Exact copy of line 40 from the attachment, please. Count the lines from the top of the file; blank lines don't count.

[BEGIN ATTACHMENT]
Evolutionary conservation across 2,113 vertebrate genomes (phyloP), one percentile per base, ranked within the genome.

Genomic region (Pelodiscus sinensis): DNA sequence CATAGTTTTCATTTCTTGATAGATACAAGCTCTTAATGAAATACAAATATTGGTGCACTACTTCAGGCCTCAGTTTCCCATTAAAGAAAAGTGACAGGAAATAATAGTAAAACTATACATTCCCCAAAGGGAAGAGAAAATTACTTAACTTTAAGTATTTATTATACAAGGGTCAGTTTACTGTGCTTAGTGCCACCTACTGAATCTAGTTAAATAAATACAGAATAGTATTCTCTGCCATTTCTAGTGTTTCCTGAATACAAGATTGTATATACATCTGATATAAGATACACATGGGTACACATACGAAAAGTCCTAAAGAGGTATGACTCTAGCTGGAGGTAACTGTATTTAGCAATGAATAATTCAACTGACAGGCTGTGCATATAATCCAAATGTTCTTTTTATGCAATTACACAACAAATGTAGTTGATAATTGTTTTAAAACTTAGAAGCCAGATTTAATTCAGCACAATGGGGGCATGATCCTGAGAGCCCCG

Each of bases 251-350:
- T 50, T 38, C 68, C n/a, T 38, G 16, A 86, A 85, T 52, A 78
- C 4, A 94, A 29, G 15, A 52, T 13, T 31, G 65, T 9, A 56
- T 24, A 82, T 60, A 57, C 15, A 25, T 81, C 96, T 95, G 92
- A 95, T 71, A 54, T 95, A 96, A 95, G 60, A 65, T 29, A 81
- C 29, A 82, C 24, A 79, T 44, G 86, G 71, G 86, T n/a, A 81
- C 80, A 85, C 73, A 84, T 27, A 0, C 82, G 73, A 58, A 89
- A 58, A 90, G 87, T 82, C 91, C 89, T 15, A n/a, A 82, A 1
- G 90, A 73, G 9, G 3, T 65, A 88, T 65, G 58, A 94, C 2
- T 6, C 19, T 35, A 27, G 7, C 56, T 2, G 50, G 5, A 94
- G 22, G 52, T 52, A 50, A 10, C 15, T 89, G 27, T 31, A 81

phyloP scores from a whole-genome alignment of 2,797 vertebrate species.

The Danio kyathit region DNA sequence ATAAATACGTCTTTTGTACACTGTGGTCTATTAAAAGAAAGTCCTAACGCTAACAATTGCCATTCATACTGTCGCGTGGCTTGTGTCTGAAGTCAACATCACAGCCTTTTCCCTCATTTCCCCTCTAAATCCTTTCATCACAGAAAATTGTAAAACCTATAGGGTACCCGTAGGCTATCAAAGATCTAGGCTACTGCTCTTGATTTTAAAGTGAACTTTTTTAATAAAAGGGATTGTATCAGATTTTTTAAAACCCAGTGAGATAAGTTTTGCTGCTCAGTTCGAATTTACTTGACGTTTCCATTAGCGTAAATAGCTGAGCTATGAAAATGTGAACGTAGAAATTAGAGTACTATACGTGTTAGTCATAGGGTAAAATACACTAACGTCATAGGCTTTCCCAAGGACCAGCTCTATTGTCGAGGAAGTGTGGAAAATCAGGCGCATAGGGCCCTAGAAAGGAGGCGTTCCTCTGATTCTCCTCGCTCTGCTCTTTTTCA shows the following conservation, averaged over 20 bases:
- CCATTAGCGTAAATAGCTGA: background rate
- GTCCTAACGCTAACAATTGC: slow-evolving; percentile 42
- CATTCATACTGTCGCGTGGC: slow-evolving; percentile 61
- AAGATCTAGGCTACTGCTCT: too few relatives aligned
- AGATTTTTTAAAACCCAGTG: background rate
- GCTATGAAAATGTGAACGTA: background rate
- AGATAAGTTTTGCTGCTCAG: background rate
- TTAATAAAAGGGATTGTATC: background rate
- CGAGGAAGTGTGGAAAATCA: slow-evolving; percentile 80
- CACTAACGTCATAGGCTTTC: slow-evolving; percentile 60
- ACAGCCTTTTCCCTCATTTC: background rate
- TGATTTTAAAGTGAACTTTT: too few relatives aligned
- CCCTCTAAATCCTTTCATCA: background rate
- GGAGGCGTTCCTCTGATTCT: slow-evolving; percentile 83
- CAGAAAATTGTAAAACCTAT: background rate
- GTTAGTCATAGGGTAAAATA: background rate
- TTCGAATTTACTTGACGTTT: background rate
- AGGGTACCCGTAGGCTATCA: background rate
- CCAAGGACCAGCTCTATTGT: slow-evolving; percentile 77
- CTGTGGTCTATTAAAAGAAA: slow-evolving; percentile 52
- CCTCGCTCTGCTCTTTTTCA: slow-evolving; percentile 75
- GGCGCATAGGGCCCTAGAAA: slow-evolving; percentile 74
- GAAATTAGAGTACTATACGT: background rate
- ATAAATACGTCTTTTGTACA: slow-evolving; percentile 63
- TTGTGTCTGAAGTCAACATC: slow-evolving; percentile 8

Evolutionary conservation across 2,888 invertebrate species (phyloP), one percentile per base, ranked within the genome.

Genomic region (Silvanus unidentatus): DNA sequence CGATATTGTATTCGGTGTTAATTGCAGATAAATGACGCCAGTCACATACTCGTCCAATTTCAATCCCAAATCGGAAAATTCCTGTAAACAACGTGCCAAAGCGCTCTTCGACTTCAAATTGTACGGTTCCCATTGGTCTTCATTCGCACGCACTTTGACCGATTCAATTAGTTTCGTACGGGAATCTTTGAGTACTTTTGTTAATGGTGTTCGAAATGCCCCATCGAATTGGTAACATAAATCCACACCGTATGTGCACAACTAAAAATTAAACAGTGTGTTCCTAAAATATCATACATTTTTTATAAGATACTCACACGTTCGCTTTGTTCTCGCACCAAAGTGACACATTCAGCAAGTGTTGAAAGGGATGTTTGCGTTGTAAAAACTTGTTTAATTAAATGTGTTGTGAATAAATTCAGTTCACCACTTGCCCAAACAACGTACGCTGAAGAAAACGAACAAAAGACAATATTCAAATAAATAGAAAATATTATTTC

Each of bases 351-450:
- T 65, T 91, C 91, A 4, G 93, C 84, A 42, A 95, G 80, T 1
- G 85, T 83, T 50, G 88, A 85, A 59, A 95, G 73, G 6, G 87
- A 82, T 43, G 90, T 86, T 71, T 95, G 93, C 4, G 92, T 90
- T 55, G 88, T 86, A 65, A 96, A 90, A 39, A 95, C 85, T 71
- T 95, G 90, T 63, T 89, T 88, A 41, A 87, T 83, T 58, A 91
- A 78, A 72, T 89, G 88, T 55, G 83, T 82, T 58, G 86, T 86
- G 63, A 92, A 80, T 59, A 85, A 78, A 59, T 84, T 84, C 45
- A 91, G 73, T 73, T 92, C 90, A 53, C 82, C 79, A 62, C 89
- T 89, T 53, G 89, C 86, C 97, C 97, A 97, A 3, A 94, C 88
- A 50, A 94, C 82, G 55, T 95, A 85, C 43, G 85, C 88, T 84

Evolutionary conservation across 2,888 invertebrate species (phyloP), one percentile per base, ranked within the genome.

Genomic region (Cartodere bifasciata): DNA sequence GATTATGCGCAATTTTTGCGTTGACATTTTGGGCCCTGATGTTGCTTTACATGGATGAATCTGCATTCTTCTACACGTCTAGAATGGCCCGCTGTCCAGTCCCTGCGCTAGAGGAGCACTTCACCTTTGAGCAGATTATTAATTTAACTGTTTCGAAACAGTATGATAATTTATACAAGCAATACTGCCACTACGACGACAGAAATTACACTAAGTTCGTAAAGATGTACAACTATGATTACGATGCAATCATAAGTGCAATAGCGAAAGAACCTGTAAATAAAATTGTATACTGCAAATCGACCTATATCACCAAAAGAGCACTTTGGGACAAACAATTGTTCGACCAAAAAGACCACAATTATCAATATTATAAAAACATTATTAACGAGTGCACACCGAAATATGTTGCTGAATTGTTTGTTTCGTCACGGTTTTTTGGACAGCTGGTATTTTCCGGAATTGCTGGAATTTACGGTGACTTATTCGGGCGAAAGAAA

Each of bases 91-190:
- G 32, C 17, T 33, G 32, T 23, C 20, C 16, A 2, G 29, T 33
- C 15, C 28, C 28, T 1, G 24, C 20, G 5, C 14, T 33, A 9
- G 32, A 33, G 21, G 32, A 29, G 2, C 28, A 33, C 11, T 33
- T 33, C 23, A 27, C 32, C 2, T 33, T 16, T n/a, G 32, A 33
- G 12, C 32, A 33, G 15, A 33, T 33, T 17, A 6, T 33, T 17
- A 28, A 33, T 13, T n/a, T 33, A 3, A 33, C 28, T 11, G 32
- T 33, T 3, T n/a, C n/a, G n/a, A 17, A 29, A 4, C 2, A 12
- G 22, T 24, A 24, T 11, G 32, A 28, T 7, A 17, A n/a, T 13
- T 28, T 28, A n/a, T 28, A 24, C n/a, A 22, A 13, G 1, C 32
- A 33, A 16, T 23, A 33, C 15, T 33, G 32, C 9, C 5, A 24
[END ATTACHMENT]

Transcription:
- TTGTGTCTGAAGTCAACATC: slow-evolving; percentile 8